The services at the graveside were brief. With uncovered heads men who had known and held a reverent love for John Muir stood with the womenfolks while the body was lowered out of sight. Before that was done a member of the Sierra Club placed on the coffin a bough of the Sequoia gigantea which the naturalist had planted with his own hand near what is now his grave.

Nearby, his hat in his hand, and sad-faced, waited Wong, for twenty-five years the faithful servant of Muir. He stood a little apart from the others. He was motionless, but there was that in his eyes that made you turn away from the sight of him with a strange something gripping at your throat.

When the ceremonies were over and the mourners moved away, Wong started off through the fields, a pathetic little figure, walking slowly alone with his grief.

Came then the shades of evening and the shadows of John Muir's pet trees crept fondly toward his grave.


The arrangements for the burial of John Muir were attended to by W.E. Colby, secretary of the Sierra Club and old friend of the naturalist, and Frank V. Cornish, who represented the Wisconsin Society and the Wisconsin University, an institution Muir worked his way through when a farm boy in that State.

They were assisted by David Muir, brother of the dead man. Mrs. T. R. Hanna and Mrs. B. A. Funk, John Muir's daughters, attended the funeral.

The pallbearers were W.E. Colby and Congressman-elect J. Arthur Elston, representing the Sierra Club; Frank V. Cornish, who represented the Wisconsin Society, and Elam Brown, Frank Swett and George Griffin, neighbors.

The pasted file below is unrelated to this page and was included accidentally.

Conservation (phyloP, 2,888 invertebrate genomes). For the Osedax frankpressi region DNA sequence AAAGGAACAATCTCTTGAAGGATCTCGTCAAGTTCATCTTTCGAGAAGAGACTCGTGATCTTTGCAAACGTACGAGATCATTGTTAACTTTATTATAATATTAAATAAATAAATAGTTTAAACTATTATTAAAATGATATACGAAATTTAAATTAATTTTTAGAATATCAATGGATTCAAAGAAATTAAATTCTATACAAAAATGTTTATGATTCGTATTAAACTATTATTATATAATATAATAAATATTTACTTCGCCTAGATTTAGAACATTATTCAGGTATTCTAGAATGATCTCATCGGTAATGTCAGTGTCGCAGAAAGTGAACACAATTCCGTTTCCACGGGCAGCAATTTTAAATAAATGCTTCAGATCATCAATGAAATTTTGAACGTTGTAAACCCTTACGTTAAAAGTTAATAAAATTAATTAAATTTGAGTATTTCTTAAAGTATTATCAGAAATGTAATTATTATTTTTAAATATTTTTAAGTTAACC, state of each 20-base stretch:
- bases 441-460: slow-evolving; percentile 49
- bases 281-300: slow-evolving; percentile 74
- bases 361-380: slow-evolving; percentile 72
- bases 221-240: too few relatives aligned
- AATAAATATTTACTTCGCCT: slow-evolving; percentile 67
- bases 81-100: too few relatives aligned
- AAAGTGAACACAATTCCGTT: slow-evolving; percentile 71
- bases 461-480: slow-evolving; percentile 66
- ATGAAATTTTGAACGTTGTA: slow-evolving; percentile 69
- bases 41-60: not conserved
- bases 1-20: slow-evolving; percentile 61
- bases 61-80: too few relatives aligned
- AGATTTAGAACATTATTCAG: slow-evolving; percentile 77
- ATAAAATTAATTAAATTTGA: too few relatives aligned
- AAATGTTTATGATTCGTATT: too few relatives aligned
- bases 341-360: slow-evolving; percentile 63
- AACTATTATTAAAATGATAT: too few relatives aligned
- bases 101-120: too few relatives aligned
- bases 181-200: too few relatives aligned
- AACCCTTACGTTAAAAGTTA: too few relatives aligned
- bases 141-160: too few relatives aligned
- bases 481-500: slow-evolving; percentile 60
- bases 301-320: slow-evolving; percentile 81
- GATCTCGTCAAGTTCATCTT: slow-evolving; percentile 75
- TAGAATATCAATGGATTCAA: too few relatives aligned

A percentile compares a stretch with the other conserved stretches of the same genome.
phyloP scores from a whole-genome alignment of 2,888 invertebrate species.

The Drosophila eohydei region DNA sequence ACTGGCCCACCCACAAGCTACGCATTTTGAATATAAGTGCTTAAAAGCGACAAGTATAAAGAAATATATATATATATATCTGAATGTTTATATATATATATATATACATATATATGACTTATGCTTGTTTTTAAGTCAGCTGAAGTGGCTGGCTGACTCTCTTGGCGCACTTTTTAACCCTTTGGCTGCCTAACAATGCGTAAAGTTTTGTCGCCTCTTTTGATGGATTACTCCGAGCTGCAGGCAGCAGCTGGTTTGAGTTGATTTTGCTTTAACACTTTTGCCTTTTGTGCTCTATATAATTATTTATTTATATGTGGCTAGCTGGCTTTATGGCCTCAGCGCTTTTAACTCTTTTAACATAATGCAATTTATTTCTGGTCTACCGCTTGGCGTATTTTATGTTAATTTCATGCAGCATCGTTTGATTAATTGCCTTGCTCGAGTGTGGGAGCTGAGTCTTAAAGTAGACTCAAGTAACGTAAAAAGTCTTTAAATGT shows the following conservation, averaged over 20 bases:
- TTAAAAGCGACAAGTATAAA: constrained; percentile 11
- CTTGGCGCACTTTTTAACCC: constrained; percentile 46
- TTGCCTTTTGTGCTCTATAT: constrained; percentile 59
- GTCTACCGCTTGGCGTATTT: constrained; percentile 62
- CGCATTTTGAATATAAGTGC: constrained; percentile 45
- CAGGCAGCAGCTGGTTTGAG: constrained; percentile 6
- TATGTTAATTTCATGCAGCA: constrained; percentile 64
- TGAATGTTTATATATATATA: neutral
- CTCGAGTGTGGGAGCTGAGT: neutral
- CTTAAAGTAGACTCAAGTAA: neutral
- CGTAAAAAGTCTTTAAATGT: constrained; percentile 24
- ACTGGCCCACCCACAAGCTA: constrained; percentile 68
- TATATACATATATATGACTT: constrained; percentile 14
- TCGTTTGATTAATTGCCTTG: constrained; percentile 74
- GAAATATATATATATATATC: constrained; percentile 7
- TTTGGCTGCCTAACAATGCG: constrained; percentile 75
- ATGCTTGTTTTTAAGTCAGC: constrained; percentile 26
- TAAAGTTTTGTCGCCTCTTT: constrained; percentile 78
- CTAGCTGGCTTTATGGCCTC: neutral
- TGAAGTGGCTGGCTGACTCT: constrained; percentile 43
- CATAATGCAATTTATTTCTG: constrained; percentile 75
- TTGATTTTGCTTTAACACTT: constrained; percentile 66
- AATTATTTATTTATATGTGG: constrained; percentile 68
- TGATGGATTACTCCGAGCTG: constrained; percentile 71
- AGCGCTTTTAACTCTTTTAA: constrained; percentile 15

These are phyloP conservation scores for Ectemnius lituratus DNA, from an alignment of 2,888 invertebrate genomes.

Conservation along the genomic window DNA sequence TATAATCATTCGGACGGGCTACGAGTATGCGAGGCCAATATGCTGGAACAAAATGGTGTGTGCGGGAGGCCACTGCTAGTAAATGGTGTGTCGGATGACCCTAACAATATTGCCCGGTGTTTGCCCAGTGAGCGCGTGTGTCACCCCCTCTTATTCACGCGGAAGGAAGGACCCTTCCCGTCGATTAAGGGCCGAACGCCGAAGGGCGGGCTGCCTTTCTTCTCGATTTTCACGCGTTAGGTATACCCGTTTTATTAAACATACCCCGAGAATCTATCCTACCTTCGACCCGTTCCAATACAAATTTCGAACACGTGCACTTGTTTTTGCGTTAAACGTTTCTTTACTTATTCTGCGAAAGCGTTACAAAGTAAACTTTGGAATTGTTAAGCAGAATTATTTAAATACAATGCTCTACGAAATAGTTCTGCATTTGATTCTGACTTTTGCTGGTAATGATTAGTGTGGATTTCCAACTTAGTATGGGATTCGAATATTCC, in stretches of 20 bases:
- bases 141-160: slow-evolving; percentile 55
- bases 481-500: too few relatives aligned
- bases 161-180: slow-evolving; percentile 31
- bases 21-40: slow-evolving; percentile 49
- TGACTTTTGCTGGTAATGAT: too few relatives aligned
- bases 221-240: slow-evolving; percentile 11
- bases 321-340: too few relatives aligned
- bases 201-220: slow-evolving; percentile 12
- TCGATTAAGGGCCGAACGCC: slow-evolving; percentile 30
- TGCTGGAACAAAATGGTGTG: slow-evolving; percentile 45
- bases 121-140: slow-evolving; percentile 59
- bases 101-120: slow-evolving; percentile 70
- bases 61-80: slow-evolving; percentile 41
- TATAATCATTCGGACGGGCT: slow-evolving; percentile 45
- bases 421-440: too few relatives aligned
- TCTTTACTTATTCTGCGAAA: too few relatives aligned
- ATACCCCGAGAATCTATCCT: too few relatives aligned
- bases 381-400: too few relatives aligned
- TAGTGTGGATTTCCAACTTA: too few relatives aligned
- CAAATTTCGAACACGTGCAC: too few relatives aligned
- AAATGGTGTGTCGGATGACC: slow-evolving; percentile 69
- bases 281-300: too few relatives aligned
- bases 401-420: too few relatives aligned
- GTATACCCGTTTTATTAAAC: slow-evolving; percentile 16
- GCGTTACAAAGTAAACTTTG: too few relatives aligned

Among the floral tributes were a large laurel wreath with purple and gold ribbon, from the American Academy of Arts and Letters, through Robert Underwood Johnson, the secretary, and a wreath of red roses, from the National Institute of Arts and Letters, through Ripley Hitchcok, the secretary.

Among those who journeyed to Muir to pay their last respects [sic] to John Muir were the following:

Professor M. B. Anderson of Stanford, Frank V. Cornish, W. E. Colby, J. Arthur Elston, W. F. Herrin, M. E. Flors, G. S. Allison, J. P. Garlick, L. M. Kennedy, J. B. Eliot, Mrs. J. G. Walker, A. L. Walker, Sheriff R. R. Veals of Martinez, Charles Baumgarten, neighbor of Muir, Anna Sanderson, Mr. and Mrs. S. G. Stevens of Duluth, Minn.; Miss C. Pratt, Mr. and Mrs. Edwin Ross, J. G. Malboy, Katherine Hooker, Alicia Mosgrove, Emma A. Kraeger, Colonel and Mrs. W. A. Glassford, Mr. and Mrs. D. Libbey, Donald Momat, Mr. and Mrs. W. S. Gorrill, Edna Cadwalader, Mrs. W. C. Frankhauser, Mr. and Mrs. D. S. Richardson, C. Fred Burks, Fred H. Upham, E. H. Harlow, N. M. Muir, John Reed, Robert E. Cornish, Dr. W. F. Badè, Professor Robert O. Moody and Mrs. Moody, Will Magee, Fred Magee, Harold French, Mrs. J. M. French, W. P. Cahill, Miss N. Taggerd, Anita Gompertz, Professor C. B. Bradley, Miss Salina Burston, Colonel John C. Currier, Dr. C. W. Whiting, Norman D. Kelley, Mr. and Mrs. Frank B. Kerr and others

Source: San Francisco Chronicle, Vol, CV, X, No. 196, December 28, 1914, pg. 9.

Corrrections by Harold Wood, 2011.


See also in this issue:

A Tribute to John Muir: Naturalist, Writer, and Man by George Hamlin Fitch - San Francisco Chronicle - December 28, 1914